While the detail of your product is essential, it is how you convey the information that is critical. If you stray into oodles of detail, not only will you likely run out of time, you will also lose the attention of your audience who will not have the depth of understanding that you have.
While the investors you are pitching to are by no means uneducated, you need to find a way of describing your product related to your target market and how it will improve their lives.
As part of this section, you also need to address the competition for your product or service. The likelihood that there is no direct competitor to you is low. Even if you have created an entirely new market, your target market is presumably managing to solve the problem by some means and will need attracting.
So, from an investor’s point of view, ‘what makes you different?’ and more importantly, ‘what makes you better?’
Investors will be laser-focused on the team you have in place. To invest money in your project, they need to be convinced that the right team is at the helm and has what it takes to make it a success.
One anecdotal stat suggests that investors tend to break their assessment down by:
- 10% – the concept/product
- 10% – the IP and protectability of the product
- 80% – the team
Finding the right balance in your leadership team, with the right CEO, is essential. However, the right CFO, CTO, CMO, and board members or advisors will make a big difference. The skills you have within the rest of the organisation will be considered, but make sure you detail your leadership team within your pitch.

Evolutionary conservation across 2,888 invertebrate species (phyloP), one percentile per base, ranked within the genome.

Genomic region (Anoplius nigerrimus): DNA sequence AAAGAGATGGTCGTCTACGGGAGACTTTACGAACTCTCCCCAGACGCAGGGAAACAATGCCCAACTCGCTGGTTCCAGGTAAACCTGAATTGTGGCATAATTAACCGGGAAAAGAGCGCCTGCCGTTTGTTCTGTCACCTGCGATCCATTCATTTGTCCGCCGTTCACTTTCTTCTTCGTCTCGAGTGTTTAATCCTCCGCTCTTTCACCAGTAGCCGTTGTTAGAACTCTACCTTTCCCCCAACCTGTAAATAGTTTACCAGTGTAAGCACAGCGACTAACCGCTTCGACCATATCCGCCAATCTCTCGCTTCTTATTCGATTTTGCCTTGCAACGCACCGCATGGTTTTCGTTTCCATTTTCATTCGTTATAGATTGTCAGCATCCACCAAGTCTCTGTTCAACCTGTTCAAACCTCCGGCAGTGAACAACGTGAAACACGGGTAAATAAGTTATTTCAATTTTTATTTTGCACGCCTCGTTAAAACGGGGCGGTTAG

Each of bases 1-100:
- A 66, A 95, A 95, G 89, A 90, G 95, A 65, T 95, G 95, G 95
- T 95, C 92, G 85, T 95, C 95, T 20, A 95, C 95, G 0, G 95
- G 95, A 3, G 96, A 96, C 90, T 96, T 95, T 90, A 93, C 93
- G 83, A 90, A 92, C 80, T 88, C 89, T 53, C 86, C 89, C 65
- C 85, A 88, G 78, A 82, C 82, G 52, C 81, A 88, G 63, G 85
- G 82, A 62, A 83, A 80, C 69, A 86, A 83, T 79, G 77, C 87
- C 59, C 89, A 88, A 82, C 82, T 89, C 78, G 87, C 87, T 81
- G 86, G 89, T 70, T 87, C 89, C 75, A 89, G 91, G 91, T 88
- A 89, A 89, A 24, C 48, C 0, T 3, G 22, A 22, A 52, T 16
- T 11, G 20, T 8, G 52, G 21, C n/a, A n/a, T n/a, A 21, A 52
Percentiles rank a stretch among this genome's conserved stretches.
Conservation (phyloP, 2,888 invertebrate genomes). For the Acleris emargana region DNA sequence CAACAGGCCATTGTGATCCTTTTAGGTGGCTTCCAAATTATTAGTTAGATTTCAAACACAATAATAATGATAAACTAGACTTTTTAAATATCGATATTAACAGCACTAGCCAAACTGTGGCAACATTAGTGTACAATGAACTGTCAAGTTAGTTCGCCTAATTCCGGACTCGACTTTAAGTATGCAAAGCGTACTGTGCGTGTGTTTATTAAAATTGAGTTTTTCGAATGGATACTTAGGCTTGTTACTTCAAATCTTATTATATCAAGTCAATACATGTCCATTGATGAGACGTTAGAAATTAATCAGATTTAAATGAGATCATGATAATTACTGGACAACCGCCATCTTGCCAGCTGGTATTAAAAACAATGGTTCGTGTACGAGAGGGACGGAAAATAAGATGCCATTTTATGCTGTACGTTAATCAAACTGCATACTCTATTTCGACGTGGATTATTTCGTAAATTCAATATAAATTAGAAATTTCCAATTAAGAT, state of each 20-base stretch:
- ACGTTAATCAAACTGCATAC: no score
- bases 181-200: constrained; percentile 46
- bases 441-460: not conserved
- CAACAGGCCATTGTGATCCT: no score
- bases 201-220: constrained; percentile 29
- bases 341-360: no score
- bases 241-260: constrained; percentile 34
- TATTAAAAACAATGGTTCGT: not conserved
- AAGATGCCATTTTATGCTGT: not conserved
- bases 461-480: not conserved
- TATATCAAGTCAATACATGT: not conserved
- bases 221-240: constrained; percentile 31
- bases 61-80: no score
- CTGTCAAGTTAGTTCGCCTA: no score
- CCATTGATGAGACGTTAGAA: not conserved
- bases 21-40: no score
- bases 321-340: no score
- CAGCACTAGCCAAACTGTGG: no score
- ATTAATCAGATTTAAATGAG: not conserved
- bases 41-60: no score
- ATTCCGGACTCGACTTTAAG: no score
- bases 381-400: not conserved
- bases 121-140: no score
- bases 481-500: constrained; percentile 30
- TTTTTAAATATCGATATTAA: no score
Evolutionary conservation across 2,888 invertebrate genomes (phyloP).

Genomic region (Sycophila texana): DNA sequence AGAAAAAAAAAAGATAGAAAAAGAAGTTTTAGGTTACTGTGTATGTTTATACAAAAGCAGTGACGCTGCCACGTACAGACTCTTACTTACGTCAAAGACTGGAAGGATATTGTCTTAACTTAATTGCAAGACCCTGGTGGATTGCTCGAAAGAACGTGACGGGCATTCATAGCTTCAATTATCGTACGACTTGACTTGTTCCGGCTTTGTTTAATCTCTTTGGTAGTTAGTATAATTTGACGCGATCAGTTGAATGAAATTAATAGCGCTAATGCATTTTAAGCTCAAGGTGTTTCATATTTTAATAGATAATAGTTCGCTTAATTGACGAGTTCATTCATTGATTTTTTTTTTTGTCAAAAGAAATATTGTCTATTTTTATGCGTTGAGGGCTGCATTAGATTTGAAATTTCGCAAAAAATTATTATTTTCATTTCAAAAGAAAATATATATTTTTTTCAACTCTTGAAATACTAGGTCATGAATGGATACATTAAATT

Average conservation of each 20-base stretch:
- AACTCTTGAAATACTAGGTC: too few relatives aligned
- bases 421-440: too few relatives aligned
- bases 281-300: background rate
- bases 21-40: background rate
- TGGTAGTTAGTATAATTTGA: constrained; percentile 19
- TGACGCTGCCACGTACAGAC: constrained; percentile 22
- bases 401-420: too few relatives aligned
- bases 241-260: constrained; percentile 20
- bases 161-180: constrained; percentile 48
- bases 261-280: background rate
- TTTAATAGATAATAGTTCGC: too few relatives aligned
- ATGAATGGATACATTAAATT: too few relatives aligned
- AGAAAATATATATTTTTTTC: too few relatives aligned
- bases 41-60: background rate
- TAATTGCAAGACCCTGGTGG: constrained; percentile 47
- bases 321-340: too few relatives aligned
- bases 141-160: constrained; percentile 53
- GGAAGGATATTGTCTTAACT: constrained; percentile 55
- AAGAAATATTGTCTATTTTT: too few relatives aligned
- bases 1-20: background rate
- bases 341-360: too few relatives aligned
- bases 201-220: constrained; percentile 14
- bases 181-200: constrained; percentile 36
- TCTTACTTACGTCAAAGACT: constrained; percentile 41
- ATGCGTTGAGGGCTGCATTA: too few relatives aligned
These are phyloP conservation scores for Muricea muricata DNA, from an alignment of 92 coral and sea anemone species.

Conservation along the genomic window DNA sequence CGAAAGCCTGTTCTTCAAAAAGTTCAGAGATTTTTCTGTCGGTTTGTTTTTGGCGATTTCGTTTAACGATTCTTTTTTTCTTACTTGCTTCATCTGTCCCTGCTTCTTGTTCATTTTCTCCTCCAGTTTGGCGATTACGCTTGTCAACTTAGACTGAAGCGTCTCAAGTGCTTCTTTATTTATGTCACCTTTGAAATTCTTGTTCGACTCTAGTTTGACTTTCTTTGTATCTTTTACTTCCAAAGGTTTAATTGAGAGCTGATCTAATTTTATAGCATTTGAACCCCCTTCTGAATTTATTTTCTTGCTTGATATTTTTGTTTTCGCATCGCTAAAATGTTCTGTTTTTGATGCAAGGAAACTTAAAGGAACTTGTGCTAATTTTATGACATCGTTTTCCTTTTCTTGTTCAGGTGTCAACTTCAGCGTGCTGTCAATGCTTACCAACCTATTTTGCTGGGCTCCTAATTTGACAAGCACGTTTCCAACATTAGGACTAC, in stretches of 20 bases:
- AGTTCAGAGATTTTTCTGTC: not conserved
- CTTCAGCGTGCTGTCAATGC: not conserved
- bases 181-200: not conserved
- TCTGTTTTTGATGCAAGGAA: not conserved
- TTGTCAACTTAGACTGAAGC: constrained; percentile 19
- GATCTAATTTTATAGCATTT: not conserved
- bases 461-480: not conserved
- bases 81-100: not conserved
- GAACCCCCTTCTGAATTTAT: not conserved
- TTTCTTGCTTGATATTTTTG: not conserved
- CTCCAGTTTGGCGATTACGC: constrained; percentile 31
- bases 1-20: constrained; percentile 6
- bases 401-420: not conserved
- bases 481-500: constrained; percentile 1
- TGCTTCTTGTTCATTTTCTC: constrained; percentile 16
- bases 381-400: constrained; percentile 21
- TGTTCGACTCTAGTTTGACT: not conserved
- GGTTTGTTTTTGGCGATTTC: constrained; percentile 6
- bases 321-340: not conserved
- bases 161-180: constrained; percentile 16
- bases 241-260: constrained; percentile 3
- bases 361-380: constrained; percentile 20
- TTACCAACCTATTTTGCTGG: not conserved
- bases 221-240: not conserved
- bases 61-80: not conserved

Sales and Marketing
A business that is already making money is a far more investable proposition. It will have an existing client base from which to build and a product on which people are willing to spend money.
It is therefore important to describe your sales and marketing strategy to your investors. Existing revenues are good, but how will you grow your customer base and increase the revenues that will warrant the investment?
Finally, you need to be sure on the level of investment you are seeking and how you plan to use it. While the level of detail doesn’t need to be forensic, you should be presenting a plan for the investment that will allow investors to assess if you have the business acumen to ask for what they deem essential.
Be Ready for Questions
While the elevator pitch may only last a few minutes and the level of detail within your pitch might not be at a granular level, you must possess a forensic knowledge of your business.
Consider what questions your pitch will prompt, as well as any you feel less comfortable handling and practise answering them.
These are just a few of the areas to consider in your pitch. There are fundamentals to consider in the delivery and critical areas to think about based on your business stage and the type of investment you require.
But the critical element of my training is helping you become agile enough to present precisely what is needed in any given situation.